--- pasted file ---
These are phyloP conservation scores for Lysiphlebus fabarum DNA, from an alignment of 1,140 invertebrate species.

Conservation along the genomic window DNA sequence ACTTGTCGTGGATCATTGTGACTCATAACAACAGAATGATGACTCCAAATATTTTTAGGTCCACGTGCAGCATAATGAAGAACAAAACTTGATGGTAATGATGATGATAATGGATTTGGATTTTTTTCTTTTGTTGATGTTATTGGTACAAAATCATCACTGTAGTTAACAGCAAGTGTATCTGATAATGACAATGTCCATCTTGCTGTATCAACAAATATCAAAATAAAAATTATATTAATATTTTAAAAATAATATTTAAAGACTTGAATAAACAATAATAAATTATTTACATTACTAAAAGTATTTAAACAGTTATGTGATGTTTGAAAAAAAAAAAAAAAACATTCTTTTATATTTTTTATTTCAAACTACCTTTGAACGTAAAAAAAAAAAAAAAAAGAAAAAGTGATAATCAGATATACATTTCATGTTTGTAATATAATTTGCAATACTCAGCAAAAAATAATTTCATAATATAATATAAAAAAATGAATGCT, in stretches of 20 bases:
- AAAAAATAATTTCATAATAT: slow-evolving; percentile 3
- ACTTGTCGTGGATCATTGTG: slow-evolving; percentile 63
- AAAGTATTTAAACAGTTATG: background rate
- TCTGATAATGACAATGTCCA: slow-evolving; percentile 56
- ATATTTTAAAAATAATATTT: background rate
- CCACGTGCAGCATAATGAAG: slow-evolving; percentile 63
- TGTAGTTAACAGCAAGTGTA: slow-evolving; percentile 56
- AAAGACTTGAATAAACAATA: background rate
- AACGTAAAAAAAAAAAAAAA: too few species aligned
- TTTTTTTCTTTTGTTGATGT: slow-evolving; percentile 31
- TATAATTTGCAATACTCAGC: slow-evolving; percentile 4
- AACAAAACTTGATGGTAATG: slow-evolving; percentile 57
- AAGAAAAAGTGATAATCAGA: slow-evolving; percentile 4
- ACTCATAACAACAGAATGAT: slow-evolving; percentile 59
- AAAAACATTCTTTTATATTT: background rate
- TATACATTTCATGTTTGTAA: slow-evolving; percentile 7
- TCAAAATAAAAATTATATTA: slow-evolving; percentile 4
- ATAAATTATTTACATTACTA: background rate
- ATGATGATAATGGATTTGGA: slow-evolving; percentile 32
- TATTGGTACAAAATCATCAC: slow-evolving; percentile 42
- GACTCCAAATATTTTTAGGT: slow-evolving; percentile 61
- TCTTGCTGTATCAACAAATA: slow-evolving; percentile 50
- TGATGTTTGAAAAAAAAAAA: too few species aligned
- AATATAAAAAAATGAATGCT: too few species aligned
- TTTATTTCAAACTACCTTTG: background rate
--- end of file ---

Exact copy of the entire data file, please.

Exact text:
These are phyloP conservation scores for Lysiphlebus fabarum DNA, from an alignment of 1,140 invertebrate species.

Conservation along the genomic window DNA sequence ACTTGTCGTGGATCATTGTGACTCATAACAACAGAATGATGACTCCAAATATTTTTAGGTCCACGTGCAGCATAATGAAGAACAAAACTTGATGGTAATGATGATGATAATGGATTTGGATTTTTTTCTTTTGTTGATGTTATTGGTACAAAATCATCACTGTAGTTAACAGCAAGTGTATCTGATAATGACAATGTCCATCTTGCTGTATCAACAAATATCAAAATAAAAATTATATTAATATTTTAAAAATAATATTTAAAGACTTGAATAAACAATAATAAATTATTTACATTACTAAAAGTATTTAAACAGTTATGTGATGTTTGAAAAAAAAAAAAAAAACATTCTTTTATATTTTTTATTTCAAACTACCTTTGAACGTAAAAAAAAAAAAAAAAAGAAAAAGTGATAATCAGATATACATTTCATGTTTGTAATATAATTTGCAATACTCAGCAAAAAATAATTTCATAATATAATATAAAAAAATGAATGCT, in stretches of 20 bases:
- AAAAAATAATTTCATAATAT: slow-evolving; percentile 3
- ACTTGTCGTGGATCATTGTG: slow-evolving; percentile 63
- AAAGTATTTAAACAGTTATG: background rate
- TCTGATAATGACAATGTCCA: slow-evolving; percentile 56
- ATATTTTAAAAATAATATTT: background rate
- CCACGTGCAGCATAATGAAG: slow-evolving; percentile 63
- TGTAGTTAACAGCAAGTGTA: slow-evolving; percentile 56
- AAAGACTTGAATAAACAATA: background rate
- AACGTAAAAAAAAAAAAAAA: too few species aligned
- TTTTTTTCTTTTGTTGATGT: slow-evolving; percentile 31
- TATAATTTGCAATACTCAGC: slow-evolving; percentile 4
- AACAAAACTTGATGGTAATG: slow-evolving; percentile 57
- AAGAAAAAGTGATAATCAGA: slow-evolving; percentile 4
- ACTCATAACAACAGAATGAT: slow-evolving; percentile 59
- AAAAACATTCTTTTATATTT: background rate
- TATACATTTCATGTTTGTAA: slow-evolving; percentile 7
- TCAAAATAAAAATTATATTA: slow-evolving; percentile 4
- ATAAATTATTTACATTACTA: background rate
- ATGATGATAATGGATTTGGA: slow-evolving; percentile 32
- TATTGGTACAAAATCATCAC: slow-evolving; percentile 42
- GACTCCAAATATTTTTAGGT: slow-evolving; percentile 61
- TCTTGCTGTATCAACAAATA: slow-evolving; percentile 50
- TGATGTTTGAAAAAAAAAAA: too few species aligned
- AATATAAAAAAATGAATGCT: too few species aligned
- TTTATTTCAAACTACCTTTG: background rate